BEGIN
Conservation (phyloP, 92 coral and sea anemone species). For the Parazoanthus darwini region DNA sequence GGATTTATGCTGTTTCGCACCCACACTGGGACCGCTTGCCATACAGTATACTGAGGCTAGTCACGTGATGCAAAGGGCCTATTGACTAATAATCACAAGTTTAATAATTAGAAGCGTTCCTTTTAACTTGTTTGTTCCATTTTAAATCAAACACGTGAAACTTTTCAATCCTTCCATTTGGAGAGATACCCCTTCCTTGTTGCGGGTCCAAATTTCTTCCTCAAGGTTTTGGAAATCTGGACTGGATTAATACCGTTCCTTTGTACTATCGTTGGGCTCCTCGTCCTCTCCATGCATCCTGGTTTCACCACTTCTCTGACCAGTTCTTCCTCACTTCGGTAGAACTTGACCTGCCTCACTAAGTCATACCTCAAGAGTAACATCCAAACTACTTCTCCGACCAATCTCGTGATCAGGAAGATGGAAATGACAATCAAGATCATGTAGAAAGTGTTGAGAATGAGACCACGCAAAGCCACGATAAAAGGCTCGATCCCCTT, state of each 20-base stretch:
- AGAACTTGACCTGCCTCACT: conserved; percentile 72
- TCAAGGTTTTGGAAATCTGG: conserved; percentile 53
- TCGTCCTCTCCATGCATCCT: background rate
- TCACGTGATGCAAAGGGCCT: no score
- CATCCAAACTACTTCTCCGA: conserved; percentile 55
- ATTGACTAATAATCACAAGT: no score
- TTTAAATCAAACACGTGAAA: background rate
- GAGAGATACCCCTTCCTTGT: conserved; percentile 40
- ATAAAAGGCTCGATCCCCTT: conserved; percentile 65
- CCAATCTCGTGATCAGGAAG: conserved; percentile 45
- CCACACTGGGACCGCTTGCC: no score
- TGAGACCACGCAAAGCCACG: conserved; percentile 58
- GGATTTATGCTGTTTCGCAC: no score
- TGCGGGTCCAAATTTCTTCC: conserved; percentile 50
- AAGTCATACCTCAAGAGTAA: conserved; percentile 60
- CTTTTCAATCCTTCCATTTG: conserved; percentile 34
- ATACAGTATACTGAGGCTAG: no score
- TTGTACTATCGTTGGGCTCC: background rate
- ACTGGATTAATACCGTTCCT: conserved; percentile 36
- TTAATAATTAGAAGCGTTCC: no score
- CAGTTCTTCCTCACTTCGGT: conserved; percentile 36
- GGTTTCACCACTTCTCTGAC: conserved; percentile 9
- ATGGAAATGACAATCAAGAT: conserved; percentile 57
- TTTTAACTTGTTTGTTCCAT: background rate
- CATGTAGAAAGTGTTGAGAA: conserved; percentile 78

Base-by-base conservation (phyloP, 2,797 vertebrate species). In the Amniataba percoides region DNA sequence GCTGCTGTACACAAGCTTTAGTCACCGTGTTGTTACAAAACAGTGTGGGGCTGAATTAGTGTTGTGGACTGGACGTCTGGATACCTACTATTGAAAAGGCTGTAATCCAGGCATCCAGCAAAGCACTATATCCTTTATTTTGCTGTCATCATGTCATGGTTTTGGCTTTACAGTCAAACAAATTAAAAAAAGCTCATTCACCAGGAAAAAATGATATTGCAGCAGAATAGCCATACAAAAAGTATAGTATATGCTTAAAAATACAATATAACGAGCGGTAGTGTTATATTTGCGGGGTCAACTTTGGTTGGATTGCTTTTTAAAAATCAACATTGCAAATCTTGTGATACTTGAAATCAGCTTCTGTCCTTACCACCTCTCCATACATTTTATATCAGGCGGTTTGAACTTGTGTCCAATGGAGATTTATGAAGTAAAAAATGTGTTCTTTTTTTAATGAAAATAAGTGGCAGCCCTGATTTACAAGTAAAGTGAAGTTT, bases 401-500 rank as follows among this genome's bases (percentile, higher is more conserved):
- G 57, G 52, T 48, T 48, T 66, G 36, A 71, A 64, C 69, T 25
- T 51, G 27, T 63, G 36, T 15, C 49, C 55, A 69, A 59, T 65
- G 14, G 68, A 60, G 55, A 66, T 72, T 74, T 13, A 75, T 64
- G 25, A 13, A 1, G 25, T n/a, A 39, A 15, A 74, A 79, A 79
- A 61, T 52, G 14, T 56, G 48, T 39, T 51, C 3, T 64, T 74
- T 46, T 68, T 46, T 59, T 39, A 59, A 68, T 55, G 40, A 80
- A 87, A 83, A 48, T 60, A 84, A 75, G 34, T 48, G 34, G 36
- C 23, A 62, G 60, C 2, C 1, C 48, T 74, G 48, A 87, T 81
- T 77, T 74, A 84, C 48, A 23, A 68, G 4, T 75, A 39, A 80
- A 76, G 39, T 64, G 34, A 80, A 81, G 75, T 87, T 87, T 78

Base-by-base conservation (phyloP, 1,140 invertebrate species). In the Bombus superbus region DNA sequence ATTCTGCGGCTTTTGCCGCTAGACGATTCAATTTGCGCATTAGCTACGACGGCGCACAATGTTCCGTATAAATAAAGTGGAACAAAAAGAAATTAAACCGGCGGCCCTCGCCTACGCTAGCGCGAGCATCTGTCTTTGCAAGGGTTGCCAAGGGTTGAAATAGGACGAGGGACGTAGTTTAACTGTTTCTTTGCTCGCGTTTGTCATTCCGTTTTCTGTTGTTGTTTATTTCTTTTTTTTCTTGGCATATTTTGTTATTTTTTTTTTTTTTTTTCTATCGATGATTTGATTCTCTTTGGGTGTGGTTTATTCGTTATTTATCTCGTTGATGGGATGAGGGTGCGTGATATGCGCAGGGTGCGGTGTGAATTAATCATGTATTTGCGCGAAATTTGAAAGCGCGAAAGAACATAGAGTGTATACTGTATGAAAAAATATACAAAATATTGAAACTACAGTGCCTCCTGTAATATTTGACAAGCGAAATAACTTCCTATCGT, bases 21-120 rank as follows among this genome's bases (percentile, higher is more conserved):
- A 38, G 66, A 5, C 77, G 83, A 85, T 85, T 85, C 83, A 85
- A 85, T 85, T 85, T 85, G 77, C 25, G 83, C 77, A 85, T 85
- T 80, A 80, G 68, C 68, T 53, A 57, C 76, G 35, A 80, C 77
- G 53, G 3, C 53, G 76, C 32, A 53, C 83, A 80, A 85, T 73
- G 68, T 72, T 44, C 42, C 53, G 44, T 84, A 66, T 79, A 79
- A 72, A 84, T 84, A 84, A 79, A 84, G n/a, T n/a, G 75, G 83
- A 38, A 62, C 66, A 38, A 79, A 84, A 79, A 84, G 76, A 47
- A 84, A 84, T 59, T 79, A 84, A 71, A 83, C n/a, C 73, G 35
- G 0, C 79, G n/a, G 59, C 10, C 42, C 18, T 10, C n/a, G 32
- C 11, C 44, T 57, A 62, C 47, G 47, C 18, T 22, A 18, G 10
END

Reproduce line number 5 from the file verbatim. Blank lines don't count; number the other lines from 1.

- TCACGTGATGCAAAGGGCCT: no score